26 Mar Sleep Disturbances Common in Mothers of Children with Atopic Dermatitis
MedicalResearch.com Interview with:
Dr. Katrina Abuabara, MD, MA, MSCE
Department of Dermatology Program for Clinical Research, University of California, San Francisco
MedicalResearch.com: What is the background for this study?
Response: The wellbeing and development of children is strongly influenced by parents’ physical and psychosocial health. Parents of children with chronic illness, in particular, are susceptible to poor sleep, and previous studies have found major sleep impairments among parents of children with ventilator dependency and cystic fibrosis, but few studies have examined sleep patterns among parents of children with more common chronic illnesses like atopic dermatitis (also known as eczema).
MedicalResearch.com: What are the main findings?
Response: We found that sleep disturbances were common among mothers of children with atopic dermatitis followed from birth through age 11. Mother’s reported impaired sleep quality, subjectively insufficient sleep, and increased daytime exhaustion. For all measures, worse child AD severity correlated with worse maternal sleep outcomes, but child sleep disturbances did not fully explain maternal sleep disturbances.
MedicalResearch.com: What should clinicians and patients take away from your report?
Response: Caring for a child with atopic dermatitis has a significant impact on maternal sleep and wellbeing.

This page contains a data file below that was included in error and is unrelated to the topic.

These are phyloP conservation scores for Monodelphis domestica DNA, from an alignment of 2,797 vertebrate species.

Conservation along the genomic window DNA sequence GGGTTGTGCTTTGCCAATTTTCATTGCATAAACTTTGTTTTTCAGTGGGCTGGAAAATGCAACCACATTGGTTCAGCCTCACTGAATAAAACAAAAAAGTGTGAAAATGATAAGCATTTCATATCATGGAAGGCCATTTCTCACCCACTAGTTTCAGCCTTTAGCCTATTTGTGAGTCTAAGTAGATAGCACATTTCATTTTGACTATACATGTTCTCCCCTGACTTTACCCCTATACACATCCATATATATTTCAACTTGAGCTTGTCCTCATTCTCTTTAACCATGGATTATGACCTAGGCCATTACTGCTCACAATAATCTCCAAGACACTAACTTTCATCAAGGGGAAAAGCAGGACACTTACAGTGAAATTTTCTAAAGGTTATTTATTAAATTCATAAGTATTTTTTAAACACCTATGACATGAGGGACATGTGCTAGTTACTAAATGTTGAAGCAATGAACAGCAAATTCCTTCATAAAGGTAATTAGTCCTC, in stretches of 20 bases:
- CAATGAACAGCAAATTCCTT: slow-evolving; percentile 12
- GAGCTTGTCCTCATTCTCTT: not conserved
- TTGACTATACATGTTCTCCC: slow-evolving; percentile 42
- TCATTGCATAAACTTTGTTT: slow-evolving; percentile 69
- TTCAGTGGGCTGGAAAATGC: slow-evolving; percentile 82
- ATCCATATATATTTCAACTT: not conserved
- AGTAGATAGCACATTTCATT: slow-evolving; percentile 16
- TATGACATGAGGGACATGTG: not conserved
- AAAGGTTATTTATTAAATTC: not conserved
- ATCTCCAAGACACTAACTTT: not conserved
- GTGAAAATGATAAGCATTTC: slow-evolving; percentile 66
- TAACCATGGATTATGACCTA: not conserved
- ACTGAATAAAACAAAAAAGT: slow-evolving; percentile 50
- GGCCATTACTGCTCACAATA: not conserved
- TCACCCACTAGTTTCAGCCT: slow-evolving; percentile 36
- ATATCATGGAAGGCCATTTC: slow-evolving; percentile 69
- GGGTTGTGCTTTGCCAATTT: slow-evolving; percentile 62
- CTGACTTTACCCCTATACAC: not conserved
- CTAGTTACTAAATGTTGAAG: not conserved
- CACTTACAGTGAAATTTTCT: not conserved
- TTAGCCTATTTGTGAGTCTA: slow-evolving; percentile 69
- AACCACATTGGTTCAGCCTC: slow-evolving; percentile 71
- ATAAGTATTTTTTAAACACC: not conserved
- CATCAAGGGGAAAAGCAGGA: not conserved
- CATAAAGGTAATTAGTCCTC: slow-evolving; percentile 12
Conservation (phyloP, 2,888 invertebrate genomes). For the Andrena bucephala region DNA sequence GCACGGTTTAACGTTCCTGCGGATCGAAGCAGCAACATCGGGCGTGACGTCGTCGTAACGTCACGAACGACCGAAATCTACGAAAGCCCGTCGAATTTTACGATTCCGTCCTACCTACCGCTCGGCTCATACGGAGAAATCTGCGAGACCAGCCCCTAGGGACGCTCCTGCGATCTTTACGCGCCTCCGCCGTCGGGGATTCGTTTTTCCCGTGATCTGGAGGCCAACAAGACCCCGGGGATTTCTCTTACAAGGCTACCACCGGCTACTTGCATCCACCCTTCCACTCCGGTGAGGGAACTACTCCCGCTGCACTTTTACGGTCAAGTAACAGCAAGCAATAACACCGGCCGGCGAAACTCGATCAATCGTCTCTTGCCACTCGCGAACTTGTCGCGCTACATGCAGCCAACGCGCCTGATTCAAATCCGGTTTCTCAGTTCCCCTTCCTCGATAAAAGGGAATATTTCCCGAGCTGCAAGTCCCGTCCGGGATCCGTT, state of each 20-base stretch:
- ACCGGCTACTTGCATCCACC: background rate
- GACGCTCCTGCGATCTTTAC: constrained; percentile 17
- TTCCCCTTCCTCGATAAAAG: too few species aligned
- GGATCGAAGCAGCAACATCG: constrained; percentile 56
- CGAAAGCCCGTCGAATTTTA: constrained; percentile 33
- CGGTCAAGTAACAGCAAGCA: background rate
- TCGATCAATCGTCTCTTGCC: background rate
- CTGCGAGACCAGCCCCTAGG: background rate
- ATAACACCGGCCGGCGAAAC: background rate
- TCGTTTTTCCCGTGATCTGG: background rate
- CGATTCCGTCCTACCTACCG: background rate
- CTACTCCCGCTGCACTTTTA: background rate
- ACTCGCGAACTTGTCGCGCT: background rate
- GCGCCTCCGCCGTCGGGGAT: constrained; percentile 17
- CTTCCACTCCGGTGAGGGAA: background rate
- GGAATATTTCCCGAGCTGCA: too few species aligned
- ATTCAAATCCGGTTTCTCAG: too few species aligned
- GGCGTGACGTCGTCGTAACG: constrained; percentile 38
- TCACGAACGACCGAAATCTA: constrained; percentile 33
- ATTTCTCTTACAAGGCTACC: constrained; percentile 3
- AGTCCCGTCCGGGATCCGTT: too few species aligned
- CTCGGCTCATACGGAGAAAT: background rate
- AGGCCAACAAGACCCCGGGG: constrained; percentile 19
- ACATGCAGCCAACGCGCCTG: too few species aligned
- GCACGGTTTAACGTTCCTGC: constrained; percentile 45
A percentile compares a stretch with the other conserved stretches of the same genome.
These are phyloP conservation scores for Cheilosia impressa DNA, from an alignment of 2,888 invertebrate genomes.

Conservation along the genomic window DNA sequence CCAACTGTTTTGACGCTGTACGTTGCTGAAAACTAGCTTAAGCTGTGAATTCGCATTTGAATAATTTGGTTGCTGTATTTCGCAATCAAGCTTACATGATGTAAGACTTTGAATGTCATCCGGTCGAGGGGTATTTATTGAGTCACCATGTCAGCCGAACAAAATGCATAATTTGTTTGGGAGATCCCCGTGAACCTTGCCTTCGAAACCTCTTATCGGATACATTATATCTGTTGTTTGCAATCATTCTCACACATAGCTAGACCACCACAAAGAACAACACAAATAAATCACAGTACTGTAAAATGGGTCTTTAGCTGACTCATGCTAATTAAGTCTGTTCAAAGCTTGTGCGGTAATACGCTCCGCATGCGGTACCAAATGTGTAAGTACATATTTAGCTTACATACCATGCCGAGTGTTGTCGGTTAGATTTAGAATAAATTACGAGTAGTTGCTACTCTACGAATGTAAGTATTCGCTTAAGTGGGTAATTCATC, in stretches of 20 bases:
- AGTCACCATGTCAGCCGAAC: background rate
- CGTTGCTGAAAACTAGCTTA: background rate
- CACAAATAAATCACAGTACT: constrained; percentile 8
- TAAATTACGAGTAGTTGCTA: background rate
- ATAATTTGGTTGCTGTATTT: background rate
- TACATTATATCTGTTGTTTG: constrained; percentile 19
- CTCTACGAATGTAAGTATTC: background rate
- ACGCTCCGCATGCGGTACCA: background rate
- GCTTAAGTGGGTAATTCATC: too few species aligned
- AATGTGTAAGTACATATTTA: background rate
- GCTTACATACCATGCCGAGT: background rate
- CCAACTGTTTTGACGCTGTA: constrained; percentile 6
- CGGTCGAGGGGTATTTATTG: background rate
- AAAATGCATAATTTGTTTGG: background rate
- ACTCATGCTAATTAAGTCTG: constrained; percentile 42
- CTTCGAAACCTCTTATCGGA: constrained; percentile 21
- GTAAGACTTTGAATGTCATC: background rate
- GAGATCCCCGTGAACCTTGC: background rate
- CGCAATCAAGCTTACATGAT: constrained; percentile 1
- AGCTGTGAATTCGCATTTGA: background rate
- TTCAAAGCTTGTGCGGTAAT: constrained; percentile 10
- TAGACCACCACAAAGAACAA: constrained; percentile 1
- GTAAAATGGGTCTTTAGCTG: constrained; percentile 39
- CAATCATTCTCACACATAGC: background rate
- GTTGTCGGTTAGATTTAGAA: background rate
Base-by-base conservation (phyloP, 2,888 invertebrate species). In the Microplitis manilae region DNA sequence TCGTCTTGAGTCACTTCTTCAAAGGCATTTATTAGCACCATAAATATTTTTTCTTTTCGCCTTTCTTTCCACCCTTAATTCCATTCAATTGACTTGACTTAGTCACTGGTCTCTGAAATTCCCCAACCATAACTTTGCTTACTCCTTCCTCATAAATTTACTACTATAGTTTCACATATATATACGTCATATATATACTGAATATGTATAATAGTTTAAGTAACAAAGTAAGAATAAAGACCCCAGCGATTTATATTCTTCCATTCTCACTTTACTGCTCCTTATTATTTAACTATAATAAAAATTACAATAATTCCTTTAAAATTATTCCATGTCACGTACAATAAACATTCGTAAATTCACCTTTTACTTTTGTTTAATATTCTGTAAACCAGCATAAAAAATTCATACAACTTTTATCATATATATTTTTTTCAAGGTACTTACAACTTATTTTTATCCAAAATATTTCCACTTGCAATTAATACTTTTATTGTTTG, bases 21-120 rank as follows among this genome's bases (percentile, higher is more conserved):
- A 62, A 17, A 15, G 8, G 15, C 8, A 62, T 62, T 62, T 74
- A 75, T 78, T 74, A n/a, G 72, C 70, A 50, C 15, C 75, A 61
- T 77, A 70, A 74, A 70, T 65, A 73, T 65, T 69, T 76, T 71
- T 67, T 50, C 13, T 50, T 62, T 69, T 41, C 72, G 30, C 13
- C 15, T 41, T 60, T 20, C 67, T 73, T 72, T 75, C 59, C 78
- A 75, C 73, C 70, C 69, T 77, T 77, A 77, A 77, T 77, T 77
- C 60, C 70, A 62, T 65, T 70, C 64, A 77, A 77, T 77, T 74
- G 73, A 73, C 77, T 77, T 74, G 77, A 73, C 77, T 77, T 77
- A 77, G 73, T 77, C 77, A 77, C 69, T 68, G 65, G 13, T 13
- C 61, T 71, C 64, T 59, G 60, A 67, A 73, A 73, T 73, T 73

MedicalResearch.com: What recommendations do you have for future research as a result of this study?
Response: Although impaired parental sleep in AD is thought to be related to the child’s nighttime awakenings, child sleep disturbances did not fully explain maternal sleep disturbances, and future research should investigate other mechanisms.
Additionally, we were only able to look at maternal sleep in this study. It is important to consider the impact of chronic childhood conditions on other caretakers and siblings.
Finally, additional research is needed to understand how interventions targeted at both child atopic dermatitis and maternal wellness can improve the entire family’s sleep.
MedicalResearch.com: Is there anything else you would like to add?
Response: I don’t think it’s relevant to your article, but to be transparent, my only financial disclosure is that I serve on the scientific advisory board of a company (TARGET Pharma) developing a large atopic dermatitis disease registry.
MedicalResearch.com: Thank you for your contribution to the MedicalResearch.com community.
Ramirez FD, Chen S, Langan SM, et al. Assessment of Sleep Disturbances and Exhaustion in Mothers of Children With Atopic Dermatitis. JAMA Dermatol. Published online March 20, 2019. doi:10.1001/jamadermatol.2018.5641
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